May 10, 2022
Does concomitant HIV impact IBD treatment and outcomes?
IBD patients with HIV receive less intense therapy yet have similar disease course.
Guillo L, Uzzan M, Beaugerie L, et al. Impact of HIV Infection on the Course of Inflammatory Bowel Disease and Drug Safety Profile: A Multicenter GETAID Study. Clin Gastroenterol Hepatol. 2022;20(4):787–92.e2; https://www.cghjournal.org/article/S1542-3565(20)31719-5/fulltext
Prior research has suggested that IBD in patients with human immunodeficiency virus (HIV) may have a milder course. To further elucidate the impact of HIV on IBD, researchers in France retrospectively studied 65 adults with IBD and concomitant HIV and 130 HIV-uninfected adults with IBD who were treated at multiple centers in that country in 2019 and 2020.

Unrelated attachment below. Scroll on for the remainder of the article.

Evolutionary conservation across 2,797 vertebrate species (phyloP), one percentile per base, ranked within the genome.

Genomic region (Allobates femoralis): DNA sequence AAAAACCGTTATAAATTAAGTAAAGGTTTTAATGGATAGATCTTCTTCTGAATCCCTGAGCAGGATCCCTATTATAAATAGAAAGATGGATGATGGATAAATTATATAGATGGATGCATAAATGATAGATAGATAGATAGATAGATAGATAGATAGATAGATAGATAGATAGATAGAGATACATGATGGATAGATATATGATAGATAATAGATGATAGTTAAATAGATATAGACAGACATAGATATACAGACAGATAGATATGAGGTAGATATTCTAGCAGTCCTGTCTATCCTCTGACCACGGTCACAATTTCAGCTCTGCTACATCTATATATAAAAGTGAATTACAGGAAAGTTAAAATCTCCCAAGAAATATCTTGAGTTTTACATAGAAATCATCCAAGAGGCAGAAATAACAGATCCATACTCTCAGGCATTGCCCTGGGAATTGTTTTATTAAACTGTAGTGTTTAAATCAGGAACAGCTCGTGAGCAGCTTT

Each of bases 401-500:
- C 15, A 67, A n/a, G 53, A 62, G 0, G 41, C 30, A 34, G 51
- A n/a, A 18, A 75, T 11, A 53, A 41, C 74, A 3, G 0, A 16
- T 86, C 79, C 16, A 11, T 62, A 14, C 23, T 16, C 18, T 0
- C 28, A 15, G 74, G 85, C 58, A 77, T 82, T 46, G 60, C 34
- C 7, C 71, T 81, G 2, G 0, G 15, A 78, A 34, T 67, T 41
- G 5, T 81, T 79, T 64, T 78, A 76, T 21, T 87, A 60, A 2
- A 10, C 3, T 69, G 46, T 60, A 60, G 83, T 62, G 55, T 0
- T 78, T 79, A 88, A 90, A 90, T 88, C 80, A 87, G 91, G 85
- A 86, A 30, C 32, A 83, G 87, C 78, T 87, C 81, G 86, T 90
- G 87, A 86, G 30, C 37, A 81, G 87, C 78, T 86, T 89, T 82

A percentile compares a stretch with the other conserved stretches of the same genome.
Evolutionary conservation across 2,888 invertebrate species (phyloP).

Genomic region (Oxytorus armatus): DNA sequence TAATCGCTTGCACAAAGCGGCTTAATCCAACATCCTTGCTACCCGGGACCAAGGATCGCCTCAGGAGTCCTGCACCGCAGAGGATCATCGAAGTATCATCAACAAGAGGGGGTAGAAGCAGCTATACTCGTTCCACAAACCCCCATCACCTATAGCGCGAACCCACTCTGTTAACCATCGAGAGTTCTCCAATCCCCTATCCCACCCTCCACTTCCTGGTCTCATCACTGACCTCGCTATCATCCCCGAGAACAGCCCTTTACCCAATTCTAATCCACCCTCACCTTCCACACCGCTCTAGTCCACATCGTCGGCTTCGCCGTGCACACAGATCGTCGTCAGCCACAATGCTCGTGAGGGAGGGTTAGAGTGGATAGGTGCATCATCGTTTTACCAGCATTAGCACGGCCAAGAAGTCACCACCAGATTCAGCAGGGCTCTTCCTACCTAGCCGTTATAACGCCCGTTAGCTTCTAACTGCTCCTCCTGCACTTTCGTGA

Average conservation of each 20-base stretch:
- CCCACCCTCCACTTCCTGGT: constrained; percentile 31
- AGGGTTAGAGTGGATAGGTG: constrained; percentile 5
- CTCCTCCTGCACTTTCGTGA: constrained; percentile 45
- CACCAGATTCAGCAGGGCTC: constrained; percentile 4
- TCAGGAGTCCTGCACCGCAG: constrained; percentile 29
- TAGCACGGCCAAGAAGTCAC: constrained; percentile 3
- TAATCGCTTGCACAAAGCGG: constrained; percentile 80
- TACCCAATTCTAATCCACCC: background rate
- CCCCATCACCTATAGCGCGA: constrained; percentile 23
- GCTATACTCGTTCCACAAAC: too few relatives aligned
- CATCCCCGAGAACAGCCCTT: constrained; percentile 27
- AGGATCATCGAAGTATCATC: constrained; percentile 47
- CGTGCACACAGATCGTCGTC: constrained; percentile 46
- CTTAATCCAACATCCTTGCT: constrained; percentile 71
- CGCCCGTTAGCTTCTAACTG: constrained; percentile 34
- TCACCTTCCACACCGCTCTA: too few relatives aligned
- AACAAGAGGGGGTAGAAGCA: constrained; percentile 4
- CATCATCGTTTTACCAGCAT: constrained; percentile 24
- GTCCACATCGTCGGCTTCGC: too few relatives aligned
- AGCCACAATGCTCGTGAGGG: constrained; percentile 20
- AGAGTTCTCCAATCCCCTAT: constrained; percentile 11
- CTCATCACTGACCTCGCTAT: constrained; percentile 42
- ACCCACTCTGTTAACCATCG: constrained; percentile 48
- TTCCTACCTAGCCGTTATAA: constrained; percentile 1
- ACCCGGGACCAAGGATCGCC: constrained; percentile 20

HIV-infected patients were more likely to have proctitis and they were less likely to have left-sided colitis, pancolitis, ileitis and ileocolitis. HIV-infected patients were more likely to receive 5-ASA (78.5% vs. 59.2% of HIV-infected vs. non-infected, respectively; p=0.0032), and less likely to receive immunosuppressants (33.8% vs. 59.2%, respectively; p=0.0011) or biologics (47.7% vs. 78.5%, respectively; p<0.001).
Despite differences in therapy, the severity of the IBD course was similar in the two groups. Specifically, a composite measure of Crohn’s disease (CD) severity including IBD-related hospitalizations, bowel complications, and intestinal surgery was no different in CD patients infected with HIV (Hazard Ratio [HR], 1.3; 95% Confidence Interval [CI], 0.7–2.4; p=0.45). Similarly, a composite measure of ulcerative colitis (UC) severity that included IBD-related hospitalization or colectomy was no different among UC patients with HIV (HR, 1.1; 95% CI, 0.5–2.7; p=0.767).
Overall rates of immunosuppressant- and biologic-related adverse events were similar among HIV-infected and HIV-uninfected individuals with IBD.
Study Design: Retrospective cohort
Funding: Not stated
Allocation: Not applicable
Level of Evidence: 2b